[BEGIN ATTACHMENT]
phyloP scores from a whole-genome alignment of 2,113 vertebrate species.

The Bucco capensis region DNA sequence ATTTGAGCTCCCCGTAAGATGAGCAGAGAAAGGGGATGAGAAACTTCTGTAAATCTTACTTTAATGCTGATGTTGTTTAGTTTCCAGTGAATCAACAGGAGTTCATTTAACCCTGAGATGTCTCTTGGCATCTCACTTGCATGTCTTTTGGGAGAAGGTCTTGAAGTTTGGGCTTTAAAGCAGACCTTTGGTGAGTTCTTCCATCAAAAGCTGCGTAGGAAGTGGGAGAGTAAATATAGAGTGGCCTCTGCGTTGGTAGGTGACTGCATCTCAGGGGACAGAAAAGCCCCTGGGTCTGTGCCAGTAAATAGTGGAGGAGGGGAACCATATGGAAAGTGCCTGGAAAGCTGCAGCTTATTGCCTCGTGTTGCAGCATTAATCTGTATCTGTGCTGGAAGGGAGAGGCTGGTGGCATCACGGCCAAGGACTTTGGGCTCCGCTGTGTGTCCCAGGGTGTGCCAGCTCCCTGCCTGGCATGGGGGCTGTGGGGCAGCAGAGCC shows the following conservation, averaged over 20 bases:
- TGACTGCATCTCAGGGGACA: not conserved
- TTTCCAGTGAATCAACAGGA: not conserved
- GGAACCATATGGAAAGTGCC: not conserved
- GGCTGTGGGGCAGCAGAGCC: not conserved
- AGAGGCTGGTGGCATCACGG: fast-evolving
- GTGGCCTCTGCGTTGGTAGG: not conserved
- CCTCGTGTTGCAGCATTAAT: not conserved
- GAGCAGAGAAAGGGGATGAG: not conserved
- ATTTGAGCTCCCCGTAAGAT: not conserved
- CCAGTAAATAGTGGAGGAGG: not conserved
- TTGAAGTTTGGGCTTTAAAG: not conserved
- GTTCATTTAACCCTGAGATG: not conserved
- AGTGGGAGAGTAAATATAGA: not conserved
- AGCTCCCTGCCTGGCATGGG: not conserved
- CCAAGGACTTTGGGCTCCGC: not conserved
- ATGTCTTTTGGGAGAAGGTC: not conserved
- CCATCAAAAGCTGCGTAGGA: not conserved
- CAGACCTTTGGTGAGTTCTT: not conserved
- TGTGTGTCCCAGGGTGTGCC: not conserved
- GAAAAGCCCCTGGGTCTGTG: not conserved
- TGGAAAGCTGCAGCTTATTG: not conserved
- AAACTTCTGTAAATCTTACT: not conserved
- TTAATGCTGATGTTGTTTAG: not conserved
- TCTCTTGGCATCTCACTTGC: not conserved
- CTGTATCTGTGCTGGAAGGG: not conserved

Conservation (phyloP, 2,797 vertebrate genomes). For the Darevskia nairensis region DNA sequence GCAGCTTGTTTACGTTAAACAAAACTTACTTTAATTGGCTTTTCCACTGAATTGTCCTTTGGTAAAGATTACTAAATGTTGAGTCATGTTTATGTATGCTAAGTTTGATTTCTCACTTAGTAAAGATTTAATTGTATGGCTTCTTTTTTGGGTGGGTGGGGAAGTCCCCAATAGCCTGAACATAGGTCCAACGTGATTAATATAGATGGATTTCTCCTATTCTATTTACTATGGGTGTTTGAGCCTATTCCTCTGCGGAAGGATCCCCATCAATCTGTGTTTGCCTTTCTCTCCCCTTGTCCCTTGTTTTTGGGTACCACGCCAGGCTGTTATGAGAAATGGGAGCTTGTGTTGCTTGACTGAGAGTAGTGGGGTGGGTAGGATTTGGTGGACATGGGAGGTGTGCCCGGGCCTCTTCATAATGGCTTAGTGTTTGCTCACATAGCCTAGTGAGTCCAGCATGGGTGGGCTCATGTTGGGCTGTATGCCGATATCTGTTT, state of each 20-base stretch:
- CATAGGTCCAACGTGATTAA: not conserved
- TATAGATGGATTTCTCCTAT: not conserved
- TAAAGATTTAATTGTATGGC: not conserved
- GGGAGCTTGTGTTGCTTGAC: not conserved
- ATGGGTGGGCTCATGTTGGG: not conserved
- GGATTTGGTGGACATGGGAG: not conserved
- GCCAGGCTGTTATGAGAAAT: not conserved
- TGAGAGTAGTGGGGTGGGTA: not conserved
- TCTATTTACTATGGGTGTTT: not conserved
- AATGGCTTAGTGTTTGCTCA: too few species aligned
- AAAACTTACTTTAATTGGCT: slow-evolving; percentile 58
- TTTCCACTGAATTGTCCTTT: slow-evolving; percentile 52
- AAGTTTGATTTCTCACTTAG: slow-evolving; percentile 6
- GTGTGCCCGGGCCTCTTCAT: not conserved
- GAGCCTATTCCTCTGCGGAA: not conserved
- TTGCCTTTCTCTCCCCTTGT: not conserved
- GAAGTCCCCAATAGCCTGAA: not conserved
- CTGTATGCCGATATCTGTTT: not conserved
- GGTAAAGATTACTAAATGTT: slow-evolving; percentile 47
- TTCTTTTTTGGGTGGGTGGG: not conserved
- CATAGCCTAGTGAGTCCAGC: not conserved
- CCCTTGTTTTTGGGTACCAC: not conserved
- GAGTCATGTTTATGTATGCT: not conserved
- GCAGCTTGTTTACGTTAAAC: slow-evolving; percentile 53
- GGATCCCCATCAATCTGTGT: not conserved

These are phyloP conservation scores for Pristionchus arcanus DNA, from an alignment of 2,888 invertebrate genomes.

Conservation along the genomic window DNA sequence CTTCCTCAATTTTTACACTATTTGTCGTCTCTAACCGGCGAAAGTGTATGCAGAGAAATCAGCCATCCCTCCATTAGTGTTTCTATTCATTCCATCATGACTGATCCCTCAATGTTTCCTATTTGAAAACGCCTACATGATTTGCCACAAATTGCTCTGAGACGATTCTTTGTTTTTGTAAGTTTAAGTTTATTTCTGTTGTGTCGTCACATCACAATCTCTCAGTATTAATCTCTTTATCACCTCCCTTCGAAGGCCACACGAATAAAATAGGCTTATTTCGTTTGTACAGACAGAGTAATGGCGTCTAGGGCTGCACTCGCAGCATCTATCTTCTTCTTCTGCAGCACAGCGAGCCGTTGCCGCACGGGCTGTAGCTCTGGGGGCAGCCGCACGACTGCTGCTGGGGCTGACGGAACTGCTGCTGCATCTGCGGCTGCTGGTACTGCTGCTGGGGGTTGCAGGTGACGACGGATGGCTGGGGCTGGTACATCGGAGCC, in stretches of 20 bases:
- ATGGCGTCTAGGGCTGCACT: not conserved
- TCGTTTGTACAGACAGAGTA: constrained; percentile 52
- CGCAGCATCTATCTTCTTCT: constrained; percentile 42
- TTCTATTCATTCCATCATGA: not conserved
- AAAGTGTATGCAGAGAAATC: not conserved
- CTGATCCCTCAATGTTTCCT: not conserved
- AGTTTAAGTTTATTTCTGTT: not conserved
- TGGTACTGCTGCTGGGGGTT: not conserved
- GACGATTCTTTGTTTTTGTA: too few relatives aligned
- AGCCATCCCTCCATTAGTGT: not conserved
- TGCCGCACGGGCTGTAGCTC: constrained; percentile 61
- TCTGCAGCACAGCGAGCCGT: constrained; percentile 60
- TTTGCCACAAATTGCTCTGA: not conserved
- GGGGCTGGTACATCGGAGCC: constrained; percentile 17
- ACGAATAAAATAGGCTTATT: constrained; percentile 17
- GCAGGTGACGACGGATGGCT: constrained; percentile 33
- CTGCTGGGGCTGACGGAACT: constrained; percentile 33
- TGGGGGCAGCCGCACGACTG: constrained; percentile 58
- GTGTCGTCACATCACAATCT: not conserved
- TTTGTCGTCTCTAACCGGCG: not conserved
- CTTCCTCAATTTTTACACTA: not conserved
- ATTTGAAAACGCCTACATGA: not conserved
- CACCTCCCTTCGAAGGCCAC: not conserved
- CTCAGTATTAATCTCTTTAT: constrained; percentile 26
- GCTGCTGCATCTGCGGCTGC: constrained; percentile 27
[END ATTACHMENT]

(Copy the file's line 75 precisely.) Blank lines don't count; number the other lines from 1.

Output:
- TTTGTCGTCTCTAACCGGCG: not conserved